Way back in 2013 – that’s pre-Brexit and pre-Trump for those distracted by current events – we wrote a piece called “Going (de)Global” that highlighted the nationalistic shift in politics, culture, and macroeconomics, a shift that we thought would have a material impact on growth, cities, and ultimately, the property market.
We were optimistic. Funnelling down to the city level, we thought this nationalism would translate into a re-focusing by local governments, who would grab the bit and increasingly act as important agents of growth in what Bruce Katz from the Brookings Institute calls the “Metropolitan Revolution”. And if we could align our property investments with these trends and the right local economies, we could benefit from a secular tailwind.
Now some six years on, the evolution of this nationalism has led to consequences that have been more profound than we thought at the time, especially for the individual, and equally it has developed a more sinister undercurrent.
How has this nationalism manifested for the average person on the street? We have been found ourselves in an age of hyper-individualism and have come to focus more fully on ourselves than ever before. In our investment views, we talk about the foundational pillars of society no longer being present as stabilisers as we go through life – religion, family, community, the social contract between governments and their citizens. We’ve turned away from these pillars, or they from us. There is a striking absence of any of these “true norths” – the latticework on which to hang our sense of purpose.
I had breakfast with David Brooks, the NY Times columnist, in London recently, and he talked about this shift towards selfism. He described the transformation from the sucking conformity of the 1950s, with no authentic sense of the self, a period of time that demanded a we-are-all-in-it-together spirit in order to get through the immense challenges of the immediate post-war era. To the pendulum shift over the subsequent 60 years, a move away from doing your duty to doing your own thing. In a sort of denouement of this narrative, he argues, we’ve been driven to a point where it has become hard to fulfil the fundamentally human needs for love and connection, especially among young adults who seemingly have been thrown into life with no guardrails, no credible authorities. Into a world more unstructured and uncertain than perhaps it has ever been.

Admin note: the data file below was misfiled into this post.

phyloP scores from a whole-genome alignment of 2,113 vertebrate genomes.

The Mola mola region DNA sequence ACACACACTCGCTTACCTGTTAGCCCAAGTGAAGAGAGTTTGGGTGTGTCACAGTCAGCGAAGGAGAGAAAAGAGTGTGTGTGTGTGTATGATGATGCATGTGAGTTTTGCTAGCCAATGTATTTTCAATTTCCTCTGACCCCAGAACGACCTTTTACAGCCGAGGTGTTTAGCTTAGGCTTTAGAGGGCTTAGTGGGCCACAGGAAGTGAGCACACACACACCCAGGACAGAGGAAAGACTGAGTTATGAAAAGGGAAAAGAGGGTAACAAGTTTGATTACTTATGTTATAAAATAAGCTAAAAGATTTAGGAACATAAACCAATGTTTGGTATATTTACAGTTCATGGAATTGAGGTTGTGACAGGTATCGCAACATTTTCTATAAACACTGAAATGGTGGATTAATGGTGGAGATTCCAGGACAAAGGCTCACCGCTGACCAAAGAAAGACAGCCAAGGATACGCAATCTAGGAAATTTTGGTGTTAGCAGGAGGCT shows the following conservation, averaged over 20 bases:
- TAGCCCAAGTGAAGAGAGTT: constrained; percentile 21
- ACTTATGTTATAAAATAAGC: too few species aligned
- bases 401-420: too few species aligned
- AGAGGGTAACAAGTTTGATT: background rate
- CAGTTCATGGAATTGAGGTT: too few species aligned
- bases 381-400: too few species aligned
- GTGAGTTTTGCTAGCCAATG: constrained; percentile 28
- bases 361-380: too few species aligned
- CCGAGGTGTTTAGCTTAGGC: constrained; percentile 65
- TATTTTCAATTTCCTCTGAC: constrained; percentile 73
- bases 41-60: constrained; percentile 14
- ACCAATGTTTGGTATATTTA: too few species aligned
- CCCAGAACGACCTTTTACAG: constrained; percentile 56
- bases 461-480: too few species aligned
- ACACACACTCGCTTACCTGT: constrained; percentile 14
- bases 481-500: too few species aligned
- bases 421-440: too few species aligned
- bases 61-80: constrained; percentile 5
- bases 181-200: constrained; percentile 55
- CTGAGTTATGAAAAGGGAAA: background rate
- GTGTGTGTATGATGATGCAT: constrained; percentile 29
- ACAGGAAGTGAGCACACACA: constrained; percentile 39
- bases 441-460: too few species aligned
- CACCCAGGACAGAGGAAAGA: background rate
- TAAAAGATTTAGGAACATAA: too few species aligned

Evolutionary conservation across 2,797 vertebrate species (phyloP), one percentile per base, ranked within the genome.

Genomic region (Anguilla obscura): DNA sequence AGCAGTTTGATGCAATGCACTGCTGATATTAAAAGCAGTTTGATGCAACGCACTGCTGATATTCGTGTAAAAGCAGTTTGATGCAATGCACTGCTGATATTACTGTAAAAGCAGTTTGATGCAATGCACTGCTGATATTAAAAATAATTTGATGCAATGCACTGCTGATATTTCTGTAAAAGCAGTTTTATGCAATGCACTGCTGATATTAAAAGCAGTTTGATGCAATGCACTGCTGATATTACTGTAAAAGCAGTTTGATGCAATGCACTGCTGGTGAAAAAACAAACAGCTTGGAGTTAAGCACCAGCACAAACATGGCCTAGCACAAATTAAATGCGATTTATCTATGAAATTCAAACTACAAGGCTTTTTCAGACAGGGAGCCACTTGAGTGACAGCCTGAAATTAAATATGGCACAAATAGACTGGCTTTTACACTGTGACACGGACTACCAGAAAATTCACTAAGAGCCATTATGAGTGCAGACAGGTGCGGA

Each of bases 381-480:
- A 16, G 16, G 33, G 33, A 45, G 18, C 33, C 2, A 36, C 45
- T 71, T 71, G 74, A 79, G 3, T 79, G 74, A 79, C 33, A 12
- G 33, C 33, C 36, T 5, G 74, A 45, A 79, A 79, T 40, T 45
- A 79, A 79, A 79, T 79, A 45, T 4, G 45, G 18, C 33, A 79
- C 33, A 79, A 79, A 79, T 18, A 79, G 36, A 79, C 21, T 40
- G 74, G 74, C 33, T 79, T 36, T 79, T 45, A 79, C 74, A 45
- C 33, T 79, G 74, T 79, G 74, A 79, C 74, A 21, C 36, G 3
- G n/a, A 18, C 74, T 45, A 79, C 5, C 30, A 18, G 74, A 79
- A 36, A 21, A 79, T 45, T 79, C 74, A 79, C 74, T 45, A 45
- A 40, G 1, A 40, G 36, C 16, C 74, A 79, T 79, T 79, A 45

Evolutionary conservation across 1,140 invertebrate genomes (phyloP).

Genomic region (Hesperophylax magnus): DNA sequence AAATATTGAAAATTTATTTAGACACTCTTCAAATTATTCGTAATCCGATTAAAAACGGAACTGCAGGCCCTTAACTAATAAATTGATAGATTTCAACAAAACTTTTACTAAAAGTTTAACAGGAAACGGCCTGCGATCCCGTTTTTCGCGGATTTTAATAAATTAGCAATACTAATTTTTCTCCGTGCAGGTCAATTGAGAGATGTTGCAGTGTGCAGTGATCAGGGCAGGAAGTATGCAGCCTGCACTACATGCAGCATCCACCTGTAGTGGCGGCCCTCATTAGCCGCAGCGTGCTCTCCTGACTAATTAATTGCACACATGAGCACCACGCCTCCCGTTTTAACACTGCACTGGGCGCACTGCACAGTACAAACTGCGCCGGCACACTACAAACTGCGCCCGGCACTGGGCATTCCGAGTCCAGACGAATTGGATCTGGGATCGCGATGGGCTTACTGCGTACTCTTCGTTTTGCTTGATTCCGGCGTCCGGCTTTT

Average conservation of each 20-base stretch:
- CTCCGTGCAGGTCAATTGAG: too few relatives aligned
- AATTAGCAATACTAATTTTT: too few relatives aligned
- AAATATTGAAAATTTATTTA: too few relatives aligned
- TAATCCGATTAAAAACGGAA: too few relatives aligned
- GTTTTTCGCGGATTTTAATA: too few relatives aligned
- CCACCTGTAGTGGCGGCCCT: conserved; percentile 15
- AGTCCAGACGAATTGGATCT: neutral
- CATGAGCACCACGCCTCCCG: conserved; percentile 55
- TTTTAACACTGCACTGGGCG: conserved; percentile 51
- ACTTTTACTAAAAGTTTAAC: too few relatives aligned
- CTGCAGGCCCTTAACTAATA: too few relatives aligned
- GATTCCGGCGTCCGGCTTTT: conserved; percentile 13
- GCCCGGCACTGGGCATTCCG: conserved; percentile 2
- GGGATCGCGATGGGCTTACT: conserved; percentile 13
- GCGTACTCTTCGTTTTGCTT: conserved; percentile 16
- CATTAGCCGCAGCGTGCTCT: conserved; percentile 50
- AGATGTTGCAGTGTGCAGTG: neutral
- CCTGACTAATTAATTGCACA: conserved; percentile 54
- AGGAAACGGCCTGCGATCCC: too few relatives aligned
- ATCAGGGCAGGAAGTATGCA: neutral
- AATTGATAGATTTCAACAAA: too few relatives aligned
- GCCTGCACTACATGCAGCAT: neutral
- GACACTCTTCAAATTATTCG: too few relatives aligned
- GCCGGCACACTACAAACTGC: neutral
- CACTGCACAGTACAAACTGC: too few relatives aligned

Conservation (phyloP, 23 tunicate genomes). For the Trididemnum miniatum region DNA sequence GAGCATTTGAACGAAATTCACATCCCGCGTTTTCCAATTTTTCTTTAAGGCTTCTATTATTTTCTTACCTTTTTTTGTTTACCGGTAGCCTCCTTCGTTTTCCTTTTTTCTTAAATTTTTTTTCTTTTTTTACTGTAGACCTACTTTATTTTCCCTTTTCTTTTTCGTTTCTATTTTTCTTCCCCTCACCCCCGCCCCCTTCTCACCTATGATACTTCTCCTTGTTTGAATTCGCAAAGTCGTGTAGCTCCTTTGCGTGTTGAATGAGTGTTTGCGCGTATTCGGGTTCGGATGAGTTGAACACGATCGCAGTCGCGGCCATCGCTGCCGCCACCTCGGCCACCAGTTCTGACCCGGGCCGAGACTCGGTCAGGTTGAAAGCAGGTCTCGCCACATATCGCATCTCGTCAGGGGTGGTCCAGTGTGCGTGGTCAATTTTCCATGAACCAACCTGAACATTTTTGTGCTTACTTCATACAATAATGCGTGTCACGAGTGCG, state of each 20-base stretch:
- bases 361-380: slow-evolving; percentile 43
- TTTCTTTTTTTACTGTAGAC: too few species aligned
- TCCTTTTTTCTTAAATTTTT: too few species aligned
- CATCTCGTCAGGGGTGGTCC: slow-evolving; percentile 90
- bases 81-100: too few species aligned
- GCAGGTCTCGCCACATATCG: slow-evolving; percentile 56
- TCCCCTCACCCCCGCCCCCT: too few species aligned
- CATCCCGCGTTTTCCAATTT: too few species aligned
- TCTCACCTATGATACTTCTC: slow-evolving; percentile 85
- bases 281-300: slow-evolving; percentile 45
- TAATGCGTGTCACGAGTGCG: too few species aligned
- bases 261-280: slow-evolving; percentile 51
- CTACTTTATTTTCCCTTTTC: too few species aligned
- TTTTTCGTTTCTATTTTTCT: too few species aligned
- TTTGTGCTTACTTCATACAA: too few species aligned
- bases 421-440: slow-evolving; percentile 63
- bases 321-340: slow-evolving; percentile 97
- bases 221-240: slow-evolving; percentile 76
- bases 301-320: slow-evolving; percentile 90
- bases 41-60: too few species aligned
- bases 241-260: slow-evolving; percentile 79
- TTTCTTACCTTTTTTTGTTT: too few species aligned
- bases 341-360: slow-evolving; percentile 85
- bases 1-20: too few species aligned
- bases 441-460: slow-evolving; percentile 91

Whether this is caused by the current geopolitical environment and nationalism – as we hypothesised in 2013 – or is causing it, is an interesting but perhaps less immediately relevant question.
The fact is, the pendulum has swung too far. We are suffering from a crisis of connection.
The statistics reinforce this. And are terrifying. Less than 7% of 18- to 30-year olds describe themselves as living in good mental health. 40% of adults have experienced depression. In the UK, 9 million adults say they are often or always lonely. Two-thirds describe their neighbours as strangers and more than 70% don’t even know their names. The suicide rate in the US increased 33% between 1999 and 2017. Among those in their early 20s, it increased 75%. We could go on. The consequences of this crisis of connection are measurable, profound, and undeniable. And are tearing away at our social fabric.
We are consciously and subconsciously seeking an antidote to this lost connectivity in all sorts of ways. A desire to understand the provenance of the clothes we wear, the food we eat, the maker who produced the furniture we sit on. A rejection of mass consumerisation. In the workplace, we’re using new words like authenticity, purpose, self-actualisation. And quietly recognising that perhaps social media really is, as former vice-president for user growth at Facebook Chamath Palihapitiya heroically described, trying to provide for this lost “social-validation”, by offering “a short-term, dopamine-driven feedback loop that is destroying how society works. No civil discourse, no cooperation, misinformation, mistruth.”
So when property folk discuss what “millennials” want to the uniform response of head nodding peers, and rattle off new features like cycle racks, yoga classes, and smoothies, let’s be sure we are not just blindly following a trend or an arbitrary industry standard without appreciating causality.
We must connect the dots. Putting a bike rack into a building without truly understanding the driving force of this crisis of connection, is putting in place a solution without really comprehending the problem. Even a broken watch will be right twice a day.
Here’s the truth: we need new, authentic ways of creating connections. Not only among the tenants in our buildings, but also between tenants and the wider community. To give each of them the chance to achieve a deeper sense of purpose and meaning. For this to work, as landlords we must do so in close partnership with all stakeholders. A bike rack is not a piece of metal there to achieve a BREEAM or LEED score; this is not an outcome. The outcome surely must be more profound, and more purposeful.
Yes, these things we do address the widely discussed need to “attract and retain talent”; of course. But more deeply, we need to look at them as tools to create new pathways to connectivity that we all so desperately crave, whether we know it or not.